Welcome to the spring edition of US Neurology, which features a range of articles that have been chosen for their evaluation of current practices and research that directly affect neurologists and other practitioners involved in the care of patients with neurological illness.
Our expert interviews have become a popular feature of the journal, and this issue features an array. Five expert interviews cover key themes of the annual Alzheimer’s Association International Conference (AAIC), which took place in London, UK in July 2017. In the first, Maria Carrillo, Chief Science Officer of the Alzheimer’s Association, reflects on one of the major themes of the meeting—lifestyle and its potential to reduce the risk of developing dementia in patients with Alzheimer’s disease (AD). In addition, Nenad Bogdanovic discusses the challenges of diagnosing AD and future developments in this active area of research. Martin Farlow gives his perspective on the limitations of past approaches to AD drug development, as well as new therapeutic targets. Anitha Rao discusses the current limitations of standard care for patients with AD and related dementias, as well as the potential of important new technologies such as Neurocern. Finally, Roxana Carare describes the important role of the clearance of interstitial fluid of the brain in the pathogenesis of dementia.
A Centers for Disease Control and Prevention (CDC) study published in August 2017 revealed that more Americans than ever have epilepsy. In an expert interview, Michael Privitera discusses the implications of these findings. Epilepsy also forms the subject of two other interviews, related to presentations at the American Epilepsy Society (AES) annual meeting in December 2017 in Washington DC. Thapanee Somboon discusses the effect of positive airway pressure therapy on seizure control in patients with epilepsy and obstructive sleep apnea; Susanne Mueller discusses the results of a validation study that investigated brainstem changes in focal epilepsy and sudden unexplained death in epilepsy (SUDEP).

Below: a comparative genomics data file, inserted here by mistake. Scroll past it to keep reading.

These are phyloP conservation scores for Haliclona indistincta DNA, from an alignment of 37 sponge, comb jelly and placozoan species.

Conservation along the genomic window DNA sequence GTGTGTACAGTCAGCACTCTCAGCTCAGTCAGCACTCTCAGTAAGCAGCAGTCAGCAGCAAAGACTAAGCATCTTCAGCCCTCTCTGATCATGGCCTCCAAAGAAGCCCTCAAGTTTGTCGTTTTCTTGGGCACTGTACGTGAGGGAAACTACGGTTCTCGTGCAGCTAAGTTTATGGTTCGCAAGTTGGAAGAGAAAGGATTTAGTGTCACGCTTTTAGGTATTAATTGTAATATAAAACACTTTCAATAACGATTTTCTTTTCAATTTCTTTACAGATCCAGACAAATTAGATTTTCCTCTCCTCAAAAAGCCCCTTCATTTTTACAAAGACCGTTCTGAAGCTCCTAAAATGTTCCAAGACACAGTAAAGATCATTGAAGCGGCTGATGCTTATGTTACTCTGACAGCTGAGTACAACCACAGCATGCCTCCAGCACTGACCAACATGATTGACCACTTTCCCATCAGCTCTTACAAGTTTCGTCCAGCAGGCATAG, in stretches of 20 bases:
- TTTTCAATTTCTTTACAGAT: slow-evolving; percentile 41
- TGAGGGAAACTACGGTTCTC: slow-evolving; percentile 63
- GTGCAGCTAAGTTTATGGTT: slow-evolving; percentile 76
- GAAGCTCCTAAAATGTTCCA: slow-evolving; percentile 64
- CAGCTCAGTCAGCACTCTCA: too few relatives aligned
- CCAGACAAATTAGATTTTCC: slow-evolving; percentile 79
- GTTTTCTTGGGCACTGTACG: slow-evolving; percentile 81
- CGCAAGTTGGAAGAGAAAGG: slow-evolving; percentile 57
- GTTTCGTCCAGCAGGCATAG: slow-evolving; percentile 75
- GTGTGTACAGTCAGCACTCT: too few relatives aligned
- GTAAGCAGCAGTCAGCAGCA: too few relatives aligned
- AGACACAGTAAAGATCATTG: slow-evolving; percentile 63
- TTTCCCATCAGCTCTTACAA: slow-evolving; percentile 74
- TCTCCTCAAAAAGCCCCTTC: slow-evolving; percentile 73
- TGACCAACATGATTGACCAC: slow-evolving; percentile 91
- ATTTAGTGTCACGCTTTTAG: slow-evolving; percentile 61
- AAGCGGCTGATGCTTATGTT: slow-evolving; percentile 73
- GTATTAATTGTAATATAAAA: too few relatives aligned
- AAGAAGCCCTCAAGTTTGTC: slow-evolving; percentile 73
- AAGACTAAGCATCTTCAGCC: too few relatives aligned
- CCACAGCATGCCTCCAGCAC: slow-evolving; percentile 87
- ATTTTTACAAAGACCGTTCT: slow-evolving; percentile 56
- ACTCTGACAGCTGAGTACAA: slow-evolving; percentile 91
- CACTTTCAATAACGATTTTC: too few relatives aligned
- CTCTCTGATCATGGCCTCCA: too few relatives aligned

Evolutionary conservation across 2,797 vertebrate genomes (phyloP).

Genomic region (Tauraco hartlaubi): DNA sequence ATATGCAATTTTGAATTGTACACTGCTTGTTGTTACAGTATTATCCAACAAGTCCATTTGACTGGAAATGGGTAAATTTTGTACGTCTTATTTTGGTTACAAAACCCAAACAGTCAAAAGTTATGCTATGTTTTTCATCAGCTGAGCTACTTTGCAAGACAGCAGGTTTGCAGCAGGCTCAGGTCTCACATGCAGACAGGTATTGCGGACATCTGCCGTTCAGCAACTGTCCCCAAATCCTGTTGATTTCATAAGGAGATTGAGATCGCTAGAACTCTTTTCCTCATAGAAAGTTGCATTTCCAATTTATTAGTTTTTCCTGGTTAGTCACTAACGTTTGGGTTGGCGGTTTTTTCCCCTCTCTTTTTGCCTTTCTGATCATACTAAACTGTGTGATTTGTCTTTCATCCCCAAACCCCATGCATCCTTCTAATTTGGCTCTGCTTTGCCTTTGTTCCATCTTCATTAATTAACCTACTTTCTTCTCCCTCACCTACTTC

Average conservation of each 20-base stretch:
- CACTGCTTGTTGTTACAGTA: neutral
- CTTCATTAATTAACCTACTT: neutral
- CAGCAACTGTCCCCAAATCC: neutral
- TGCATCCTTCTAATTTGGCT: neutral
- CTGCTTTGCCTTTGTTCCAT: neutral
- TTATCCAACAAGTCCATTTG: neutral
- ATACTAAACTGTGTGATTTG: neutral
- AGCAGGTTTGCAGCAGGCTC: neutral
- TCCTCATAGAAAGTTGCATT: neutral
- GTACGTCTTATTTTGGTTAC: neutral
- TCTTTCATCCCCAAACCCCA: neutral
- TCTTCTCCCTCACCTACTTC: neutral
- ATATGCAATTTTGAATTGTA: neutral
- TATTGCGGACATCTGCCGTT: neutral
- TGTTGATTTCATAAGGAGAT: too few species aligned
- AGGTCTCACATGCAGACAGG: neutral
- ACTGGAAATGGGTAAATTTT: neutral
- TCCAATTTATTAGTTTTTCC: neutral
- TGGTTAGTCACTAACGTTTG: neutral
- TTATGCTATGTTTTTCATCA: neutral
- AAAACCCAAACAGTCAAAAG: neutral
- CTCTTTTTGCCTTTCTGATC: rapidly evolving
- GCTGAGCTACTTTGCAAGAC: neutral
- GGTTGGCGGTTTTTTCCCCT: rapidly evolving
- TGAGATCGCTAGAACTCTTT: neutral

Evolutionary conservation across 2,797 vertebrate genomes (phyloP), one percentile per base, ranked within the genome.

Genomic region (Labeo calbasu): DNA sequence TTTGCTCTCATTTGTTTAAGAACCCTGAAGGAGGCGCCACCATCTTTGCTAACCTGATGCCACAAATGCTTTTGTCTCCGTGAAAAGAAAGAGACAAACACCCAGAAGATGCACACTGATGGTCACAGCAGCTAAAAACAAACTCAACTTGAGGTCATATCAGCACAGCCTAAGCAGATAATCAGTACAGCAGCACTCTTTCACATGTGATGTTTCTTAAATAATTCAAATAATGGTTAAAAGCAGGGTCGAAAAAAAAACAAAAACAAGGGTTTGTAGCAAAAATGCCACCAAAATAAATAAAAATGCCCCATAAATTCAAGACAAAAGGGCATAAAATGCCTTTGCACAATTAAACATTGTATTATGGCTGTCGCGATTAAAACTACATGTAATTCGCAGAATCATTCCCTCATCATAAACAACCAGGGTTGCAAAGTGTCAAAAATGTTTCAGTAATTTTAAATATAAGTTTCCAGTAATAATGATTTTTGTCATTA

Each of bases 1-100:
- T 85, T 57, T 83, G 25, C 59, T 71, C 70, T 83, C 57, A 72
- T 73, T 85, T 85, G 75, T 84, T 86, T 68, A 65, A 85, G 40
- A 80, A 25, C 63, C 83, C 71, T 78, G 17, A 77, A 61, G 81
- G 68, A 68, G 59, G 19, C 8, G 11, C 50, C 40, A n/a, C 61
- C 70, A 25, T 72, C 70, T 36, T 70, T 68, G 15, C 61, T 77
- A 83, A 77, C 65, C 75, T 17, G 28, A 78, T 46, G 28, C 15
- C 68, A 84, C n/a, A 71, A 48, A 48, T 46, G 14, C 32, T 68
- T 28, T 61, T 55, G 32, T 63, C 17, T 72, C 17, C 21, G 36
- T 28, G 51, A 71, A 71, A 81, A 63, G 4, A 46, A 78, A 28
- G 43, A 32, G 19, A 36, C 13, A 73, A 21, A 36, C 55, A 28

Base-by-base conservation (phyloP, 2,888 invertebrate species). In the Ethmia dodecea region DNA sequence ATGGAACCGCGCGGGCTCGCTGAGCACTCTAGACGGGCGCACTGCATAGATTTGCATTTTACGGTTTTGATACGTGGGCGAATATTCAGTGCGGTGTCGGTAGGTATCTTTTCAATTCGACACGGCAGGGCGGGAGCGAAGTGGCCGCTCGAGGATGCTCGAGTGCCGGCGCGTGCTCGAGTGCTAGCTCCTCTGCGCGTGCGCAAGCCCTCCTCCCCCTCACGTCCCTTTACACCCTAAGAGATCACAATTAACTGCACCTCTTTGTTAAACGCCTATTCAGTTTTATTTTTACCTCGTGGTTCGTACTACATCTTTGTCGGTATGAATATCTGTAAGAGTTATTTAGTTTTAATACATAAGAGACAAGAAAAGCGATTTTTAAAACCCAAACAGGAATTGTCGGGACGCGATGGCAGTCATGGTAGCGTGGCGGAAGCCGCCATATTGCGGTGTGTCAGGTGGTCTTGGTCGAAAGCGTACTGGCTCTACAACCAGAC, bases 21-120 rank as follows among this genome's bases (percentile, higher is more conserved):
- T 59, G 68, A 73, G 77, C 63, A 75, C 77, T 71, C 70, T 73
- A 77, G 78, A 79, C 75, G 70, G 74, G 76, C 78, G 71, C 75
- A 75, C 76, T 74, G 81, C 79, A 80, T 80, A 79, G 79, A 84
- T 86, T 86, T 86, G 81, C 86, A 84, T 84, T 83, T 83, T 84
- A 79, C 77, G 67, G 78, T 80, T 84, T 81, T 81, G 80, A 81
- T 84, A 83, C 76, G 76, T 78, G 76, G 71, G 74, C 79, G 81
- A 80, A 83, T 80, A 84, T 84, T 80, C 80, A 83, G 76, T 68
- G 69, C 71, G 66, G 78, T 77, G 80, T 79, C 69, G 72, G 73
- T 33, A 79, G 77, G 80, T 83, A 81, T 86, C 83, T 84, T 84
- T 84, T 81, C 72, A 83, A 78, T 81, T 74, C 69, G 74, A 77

Intracerebral hemorrhage (ICH) with intraventricular extension is associated with significant morbidity and mortality. In an editorial, Daniel Hanley et al. discuss the need to intensify therapy to improve outcomes. Also in this issue, David Spence examines the history of the use of B vitamins for stroke prevention and provides recommendations based on current evidence. Vitamin deficiency – in this case vitamin D – has also been implicated in cognitive disorders, including AD, Parkinson’s disease, and vascular dementia, in older adults. Jake Gold et al. review the role of vitamin D in maintaining normal brain functions.
Edaravone significantly slows progression of amyotrophic lateral sclerosis (ALS), and is the first therapy to receive approval by the Food and Drug Administration (FDA) for the disease in 22 years. Beydoun and Rosenfeld describe the clinical development of edaravone underlying this important advance. Finally, we feature an editorial by Mary Rensel discussing the importance of lifestyle factors including nutrition in patients with multiple sclerosis. This is accompanied by four videos featured on our website: www.touchneurology.com/content/neurology-videos
US Neurology would like to thank all expert authors who contributed towards this edition. We are very grateful to our Editorial Board for their constant guidance. Thanks also go to all organizations and media partners for their ongoing support. We hope that you enjoy this issue and find plenty of interest among these topical and insightful articles.